Sunday, April 3, 2011
Excess-Pay Clawbacks, by Jesse M. Fried, Harvard Law School, and Nitzan Shilon, Harvard Law School, was recently posted on SSRN. Here is the abstract:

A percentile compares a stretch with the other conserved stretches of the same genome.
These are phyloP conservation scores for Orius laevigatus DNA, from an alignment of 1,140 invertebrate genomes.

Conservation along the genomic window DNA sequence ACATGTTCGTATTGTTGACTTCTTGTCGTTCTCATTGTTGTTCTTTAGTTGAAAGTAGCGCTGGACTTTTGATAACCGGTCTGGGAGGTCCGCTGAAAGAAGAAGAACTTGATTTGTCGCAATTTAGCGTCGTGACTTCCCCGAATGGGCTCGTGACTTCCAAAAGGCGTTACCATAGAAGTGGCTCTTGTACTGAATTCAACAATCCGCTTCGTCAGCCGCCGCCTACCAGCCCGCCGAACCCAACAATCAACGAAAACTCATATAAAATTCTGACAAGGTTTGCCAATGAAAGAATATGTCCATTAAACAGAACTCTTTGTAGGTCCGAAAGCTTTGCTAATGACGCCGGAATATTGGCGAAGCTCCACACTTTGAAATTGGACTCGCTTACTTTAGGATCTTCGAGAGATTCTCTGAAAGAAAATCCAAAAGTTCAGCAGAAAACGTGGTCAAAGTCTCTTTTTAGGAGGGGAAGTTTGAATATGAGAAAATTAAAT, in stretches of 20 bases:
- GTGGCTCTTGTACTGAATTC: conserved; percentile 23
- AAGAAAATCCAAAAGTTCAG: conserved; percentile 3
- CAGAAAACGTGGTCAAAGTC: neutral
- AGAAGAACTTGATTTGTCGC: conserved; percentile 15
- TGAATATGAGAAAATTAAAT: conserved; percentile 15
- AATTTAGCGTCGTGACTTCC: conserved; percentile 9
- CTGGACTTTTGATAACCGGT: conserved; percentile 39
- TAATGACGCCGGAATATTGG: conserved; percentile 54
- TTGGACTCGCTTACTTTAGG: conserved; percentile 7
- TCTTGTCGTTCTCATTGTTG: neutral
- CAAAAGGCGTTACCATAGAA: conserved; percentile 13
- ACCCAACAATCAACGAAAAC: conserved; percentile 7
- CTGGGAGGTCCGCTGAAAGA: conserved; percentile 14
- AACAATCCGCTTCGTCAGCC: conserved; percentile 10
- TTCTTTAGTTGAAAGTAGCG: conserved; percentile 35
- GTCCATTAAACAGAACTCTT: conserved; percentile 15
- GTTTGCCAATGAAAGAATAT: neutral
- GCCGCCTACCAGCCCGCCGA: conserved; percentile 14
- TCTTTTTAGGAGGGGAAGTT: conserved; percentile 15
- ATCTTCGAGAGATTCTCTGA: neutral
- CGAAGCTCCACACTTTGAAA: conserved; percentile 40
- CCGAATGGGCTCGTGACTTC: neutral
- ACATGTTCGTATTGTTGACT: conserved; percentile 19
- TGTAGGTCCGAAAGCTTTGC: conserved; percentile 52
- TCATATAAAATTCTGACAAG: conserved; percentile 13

The Dodd-Frank Act mandates that public firms adopt a policy requiring the clawback of certain types of “excess pay” – such as bonuses generated by inflated earnings. Academic commentators have criticized this requirement, arguing that private ordering will yield better arrangements than government fiat. Analyzing the clawback policies voluntarily adopted by S&P 500 firms prior to Dodd-Frank, we find that nearly 50% of S&P 500 firms had no excess-pay clawback policy whatsoever. In the remaining firms, clawback policies were designed to let executives keep excess pay in a wide variety of circumstances. Our findings suggest that private ordering did not yield adequate clawback arrangements before Dodd-Frank and that the Act will improve such arrangements at most public firms. We also suggest what boards should do about the types of excess pay not reached by Dodd-Frank.